• CCHEMISTRY; METALLURGY
    • C07ORGANIC CHEMISTRY
    • C07CACYCLIC OR CARBOCYCLIC COMPOUNDS
    • C07C43/00Ethers; Compounds having groups, groups or groups
    • C07C43/02Ethers
    • C07C43/20Ethers having an ether-oxygen atom bound to a carbon atom of a six-membered aromatic ring
    • C07C43/23Ethers having an ether-oxygen atom bound to a carbon atom of a six-membered aromatic ring containing hydroxy or O-metal groups
    • CCHEMISTRY; METALLURGY
    • C07ORGANIC CHEMISTRY
    • C07FACYCLIC, CARBOCYCLIC OR HETEROCYCLIC COMPOUNDS CONTAINING ELEMENTS OTHER THAN CARBON, HYDROGEN, HALOGEN, OXYGEN, NITROGEN, SULFUR, SELENIUM OR TELLURIUM
    • C07F7/00Compounds containing elements of Groups 4 or 14 of the Periodic System
    • CCHEMISTRY; METALLURGY
    • C07ORGANIC CHEMISTRY
    • C07FACYCLIC, CARBOCYCLIC OR HETEROCYCLIC COMPOUNDS CONTAINING ELEMENTS OTHER THAN CARBON, HYDROGEN, HALOGEN, OXYGEN, NITROGEN, SULFUR, SELENIUM OR TELLURIUM
    • C07F7/00Compounds containing elements of Groups 4 or 14 of the Periodic System
    • C07F7/003Compounds containing elements of Groups 4 or 14 of the Periodic System without C-Metal linkages
    • C07F7/006
    • CCHEMISTRY; METALLURGY
    • C08ORGANIC MACROMOLECULAR COMPOUNDS; THEIR PREPARATION OR CHEMICAL WORKING-UP; COMPOSITIONS BASED THEREON
    • C08FMACROMOLECULAR COMPOUNDS OBTAINED BY REACTIONS ONLY INVOLVING CARBON-TO-CARBON UNSATURATED BONDS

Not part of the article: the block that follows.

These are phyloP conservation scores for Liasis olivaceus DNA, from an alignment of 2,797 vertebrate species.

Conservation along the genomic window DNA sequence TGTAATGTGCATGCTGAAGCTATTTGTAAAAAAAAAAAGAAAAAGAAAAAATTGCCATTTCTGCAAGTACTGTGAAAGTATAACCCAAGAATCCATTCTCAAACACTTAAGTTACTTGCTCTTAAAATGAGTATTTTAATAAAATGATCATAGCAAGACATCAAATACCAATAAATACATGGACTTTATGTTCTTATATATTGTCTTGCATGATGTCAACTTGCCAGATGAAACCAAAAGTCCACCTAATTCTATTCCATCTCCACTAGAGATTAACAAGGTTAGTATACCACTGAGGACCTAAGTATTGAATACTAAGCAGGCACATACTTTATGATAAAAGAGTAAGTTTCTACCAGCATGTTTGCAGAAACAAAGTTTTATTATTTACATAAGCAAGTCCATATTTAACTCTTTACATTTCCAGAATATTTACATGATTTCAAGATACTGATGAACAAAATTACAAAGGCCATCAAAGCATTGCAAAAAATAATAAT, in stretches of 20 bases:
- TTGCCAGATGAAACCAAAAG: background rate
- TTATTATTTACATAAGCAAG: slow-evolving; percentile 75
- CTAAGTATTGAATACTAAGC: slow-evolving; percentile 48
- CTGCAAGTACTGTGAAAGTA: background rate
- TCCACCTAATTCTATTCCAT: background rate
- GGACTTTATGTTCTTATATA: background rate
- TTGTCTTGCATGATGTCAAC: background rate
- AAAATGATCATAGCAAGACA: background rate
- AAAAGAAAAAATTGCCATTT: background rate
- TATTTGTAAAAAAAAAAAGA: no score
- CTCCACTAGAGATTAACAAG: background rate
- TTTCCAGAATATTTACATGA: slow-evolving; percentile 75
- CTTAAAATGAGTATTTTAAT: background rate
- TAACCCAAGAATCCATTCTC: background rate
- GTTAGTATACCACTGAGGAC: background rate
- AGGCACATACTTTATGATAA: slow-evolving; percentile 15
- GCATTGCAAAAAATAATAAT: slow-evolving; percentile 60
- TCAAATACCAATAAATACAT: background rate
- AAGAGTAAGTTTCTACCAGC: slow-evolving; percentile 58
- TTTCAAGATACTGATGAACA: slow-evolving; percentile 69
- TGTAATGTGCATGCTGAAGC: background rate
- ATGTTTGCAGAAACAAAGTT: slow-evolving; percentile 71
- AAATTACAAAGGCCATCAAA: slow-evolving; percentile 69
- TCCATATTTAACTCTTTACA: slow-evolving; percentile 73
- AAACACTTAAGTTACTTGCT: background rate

• C08F110/00Homopolymers of unsaturated aliphatic hydrocarbons having only one carbon-to-carbon double bond
    • C08F110/02Ethene
    • CCHEMISTRY; METALLURGY
    • C08ORGANIC MACROMOLECULAR COMPOUNDS; THEIR PREPARATION OR CHEMICAL WORKING-UP; COMPOSITIONS BASED THEREON
    • C08FMACROMOLECULAR COMPOUNDS OBTAINED BY REACTIONS ONLY INVOLVING CARBON-TO-CARBON UNSATURATED BONDS
    • C08F4/00Polymerisation catalysts
    • C08F4/02Carriers therefor
    • C08F4/025Metal oxides
    • CCHEMISTRY; METALLURGY
    • C08ORGANIC MACROMOLECULAR COMPOUNDS; THEIR PREPARATION OR CHEMICAL WORKING-UP; COMPOSITIONS BASED THEREON
    • C08FMACROMOLECULAR COMPOUNDS OBTAINED BY REACTIONS ONLY INVOLVING CARBON-TO-CARBON UNSATURATED BONDS
    • C08F4/00Polymerisation catalysts
    • C08F4/42Metals; Metal hydrides; Metallo-organic compounds; Use thereof as catalyst precursors